More from the busy Mini life in the month of March.
The 970 and 1275 Cooper S Arrive.
1964. March. The 970 and 1275 Cooper S go on sale, making up the dynamic trio (including the 1071 -- the 1071 was only around for a few more months.) The 1275 was introduced just before the 970. With the 1275’s 76bhp it was almost twice as fast to 60 mph as the Cooper and could reach 100 mph…with a little tail wind. The 970 was down a bit on horsepower (65) and down a lot on torque but was a very smooth, high revving engine. It wouldn’t last long with less than 1000 made.
Down Under Gets the Mini Deluxe
1965. March. The Mini Deluxe with its 998cc engine, is introduced in Australia. It came with hydrolastic suspension, the Cooper-type remote shift and wind-up windows, years ahead of introduction of wind-ups on the English built saloons.
Hopkirk Adds Another To the Win Column
1965. March. Paddy Hopkirk appropriately wins the Circuit of Ireland in CRX89B
Innocenti Adds a Cooper
1966. March. Innocenti introduces a 998cc Cooper model.
Hopkirk and the Circuit of Ireland, Again
1967. March. Paddy Hopkirk wins the Circuit of Ireland, again. This time in GRX5D
Hopkirk Marches On
1967. March. Paddy Hopkirk drives GRX309D to first in class at the Sebring 3 hour Race.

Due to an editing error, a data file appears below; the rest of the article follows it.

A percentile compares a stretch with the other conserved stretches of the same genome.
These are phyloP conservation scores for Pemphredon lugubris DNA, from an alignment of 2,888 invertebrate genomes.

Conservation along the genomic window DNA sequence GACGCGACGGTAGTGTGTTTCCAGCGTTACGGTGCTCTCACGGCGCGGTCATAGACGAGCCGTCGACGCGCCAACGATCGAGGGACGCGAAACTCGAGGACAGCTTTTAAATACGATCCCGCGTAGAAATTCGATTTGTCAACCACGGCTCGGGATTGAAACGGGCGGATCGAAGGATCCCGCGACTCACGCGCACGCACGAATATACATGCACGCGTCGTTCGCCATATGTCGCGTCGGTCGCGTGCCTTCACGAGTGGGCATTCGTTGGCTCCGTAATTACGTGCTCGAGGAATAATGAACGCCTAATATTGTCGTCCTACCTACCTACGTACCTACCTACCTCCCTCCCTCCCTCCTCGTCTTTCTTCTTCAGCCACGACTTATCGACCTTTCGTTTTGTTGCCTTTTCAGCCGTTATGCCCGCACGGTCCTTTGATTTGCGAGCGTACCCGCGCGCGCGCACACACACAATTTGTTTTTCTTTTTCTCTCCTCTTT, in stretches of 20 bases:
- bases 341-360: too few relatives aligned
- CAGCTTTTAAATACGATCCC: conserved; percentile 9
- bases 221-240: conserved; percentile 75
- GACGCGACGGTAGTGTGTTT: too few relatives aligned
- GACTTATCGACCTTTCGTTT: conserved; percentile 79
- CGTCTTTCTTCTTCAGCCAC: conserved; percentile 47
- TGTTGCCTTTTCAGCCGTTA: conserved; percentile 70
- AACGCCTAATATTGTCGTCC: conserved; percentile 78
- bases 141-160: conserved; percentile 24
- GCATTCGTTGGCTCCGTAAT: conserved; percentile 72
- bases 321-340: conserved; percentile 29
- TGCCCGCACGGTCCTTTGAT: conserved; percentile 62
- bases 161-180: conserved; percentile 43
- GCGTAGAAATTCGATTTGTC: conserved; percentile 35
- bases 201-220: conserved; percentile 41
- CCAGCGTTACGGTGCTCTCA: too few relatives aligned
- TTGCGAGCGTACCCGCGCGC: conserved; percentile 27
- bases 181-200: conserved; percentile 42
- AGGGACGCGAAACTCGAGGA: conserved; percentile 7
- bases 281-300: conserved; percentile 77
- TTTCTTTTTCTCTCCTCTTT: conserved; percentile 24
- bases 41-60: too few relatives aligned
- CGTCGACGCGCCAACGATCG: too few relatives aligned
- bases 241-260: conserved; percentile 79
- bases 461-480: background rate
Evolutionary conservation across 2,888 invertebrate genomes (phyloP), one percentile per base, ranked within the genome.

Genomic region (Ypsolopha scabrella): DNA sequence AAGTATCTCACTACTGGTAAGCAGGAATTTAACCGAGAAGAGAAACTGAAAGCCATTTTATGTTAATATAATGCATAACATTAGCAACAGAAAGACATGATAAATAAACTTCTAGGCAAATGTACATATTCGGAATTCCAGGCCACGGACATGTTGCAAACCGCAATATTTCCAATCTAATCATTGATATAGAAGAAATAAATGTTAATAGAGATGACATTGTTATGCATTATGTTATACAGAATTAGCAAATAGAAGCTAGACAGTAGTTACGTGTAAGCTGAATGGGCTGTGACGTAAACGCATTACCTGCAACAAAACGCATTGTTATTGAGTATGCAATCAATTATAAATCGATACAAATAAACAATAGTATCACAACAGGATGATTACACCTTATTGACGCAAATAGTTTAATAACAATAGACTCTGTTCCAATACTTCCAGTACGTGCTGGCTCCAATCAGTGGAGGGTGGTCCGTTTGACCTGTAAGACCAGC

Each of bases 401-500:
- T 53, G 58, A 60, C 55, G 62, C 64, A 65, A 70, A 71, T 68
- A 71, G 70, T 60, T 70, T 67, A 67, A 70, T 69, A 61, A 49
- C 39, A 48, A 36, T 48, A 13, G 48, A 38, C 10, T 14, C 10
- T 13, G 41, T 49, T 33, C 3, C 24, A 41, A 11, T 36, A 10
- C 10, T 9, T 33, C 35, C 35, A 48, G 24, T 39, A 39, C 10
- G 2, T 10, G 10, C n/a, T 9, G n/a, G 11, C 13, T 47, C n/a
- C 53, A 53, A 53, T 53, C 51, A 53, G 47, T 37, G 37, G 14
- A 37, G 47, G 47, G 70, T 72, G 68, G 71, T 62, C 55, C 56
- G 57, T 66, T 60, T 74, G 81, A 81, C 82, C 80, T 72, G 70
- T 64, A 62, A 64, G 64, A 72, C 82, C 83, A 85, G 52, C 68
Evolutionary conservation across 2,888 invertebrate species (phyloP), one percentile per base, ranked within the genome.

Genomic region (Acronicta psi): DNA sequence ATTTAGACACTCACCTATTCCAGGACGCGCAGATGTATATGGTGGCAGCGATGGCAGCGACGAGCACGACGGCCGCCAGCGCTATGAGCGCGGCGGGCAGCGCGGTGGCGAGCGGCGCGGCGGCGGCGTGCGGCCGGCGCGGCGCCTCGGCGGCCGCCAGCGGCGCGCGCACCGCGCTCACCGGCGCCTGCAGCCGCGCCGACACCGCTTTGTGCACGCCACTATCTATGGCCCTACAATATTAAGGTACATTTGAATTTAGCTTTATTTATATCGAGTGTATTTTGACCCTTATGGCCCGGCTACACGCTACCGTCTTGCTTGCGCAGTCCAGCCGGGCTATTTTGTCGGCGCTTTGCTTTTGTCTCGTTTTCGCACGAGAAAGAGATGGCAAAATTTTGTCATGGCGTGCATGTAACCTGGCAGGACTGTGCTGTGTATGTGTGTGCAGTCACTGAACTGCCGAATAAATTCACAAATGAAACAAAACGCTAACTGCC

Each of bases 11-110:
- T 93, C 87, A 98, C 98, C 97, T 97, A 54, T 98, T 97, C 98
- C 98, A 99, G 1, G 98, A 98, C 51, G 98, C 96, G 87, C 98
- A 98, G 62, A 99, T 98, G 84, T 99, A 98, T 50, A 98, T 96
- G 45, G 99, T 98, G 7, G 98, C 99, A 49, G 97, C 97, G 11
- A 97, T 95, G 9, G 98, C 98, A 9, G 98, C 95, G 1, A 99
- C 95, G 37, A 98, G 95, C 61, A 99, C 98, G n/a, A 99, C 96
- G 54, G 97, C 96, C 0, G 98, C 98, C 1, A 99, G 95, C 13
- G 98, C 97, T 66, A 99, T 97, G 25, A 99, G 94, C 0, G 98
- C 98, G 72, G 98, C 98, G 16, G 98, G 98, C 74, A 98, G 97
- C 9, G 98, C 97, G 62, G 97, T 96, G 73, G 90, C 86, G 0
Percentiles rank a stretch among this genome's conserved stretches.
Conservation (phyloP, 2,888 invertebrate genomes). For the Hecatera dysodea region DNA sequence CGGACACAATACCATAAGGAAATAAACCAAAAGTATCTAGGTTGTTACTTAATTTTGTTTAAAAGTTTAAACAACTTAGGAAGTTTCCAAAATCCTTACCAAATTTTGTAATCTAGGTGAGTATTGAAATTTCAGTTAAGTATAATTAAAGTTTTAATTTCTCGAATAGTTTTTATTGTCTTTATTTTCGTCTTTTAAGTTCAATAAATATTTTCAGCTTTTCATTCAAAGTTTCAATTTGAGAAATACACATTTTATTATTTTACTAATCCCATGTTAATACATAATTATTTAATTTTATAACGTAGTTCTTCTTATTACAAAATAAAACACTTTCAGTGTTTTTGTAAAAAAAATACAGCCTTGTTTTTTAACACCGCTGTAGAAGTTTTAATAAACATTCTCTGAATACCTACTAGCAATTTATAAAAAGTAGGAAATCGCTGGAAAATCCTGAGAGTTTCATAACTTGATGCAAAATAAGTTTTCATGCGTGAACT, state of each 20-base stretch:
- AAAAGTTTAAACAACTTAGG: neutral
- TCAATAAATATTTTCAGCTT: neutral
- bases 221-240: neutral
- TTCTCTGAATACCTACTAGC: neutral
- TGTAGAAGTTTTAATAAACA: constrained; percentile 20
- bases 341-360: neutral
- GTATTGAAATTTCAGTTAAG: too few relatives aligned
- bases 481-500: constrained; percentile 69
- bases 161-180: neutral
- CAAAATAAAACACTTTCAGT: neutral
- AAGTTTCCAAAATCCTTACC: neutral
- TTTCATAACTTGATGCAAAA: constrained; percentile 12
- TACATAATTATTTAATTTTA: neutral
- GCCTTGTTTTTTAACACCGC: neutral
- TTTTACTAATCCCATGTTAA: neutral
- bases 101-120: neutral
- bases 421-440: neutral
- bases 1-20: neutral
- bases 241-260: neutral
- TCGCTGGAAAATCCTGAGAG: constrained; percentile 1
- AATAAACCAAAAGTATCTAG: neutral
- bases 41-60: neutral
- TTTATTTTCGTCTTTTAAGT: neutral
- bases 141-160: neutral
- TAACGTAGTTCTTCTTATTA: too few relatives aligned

More Innocenti Cooper
1968. March. Production stops on the “Mk I” Innocenti Cooper 998cc. Total production was estimated to be around 6,500.
And Even More Innocenti Cooper
1968. March. Running changes started that made the Mk I Cooper a Mk II Cooper. It was produced through September. (Approx. 2,500 in total estimated.)
Goodbye OZ Deluxe “Mk I”
1969. March. Production stopped on the Australian Mini Deluxe Mk I.
The Kangaroo Hops Onto the Scene
1969. March. The Australian Mini Deluxe Mark II K (known as the Mini K – for Kangaroo) was introduced at $1,780AUS. The Mini K came with a 1098cc engine, an optimistic, 120mph Cooper S speedometer, a full synchro gearbox and an alternator. It was also the last round nose Mini version introduced in Australia.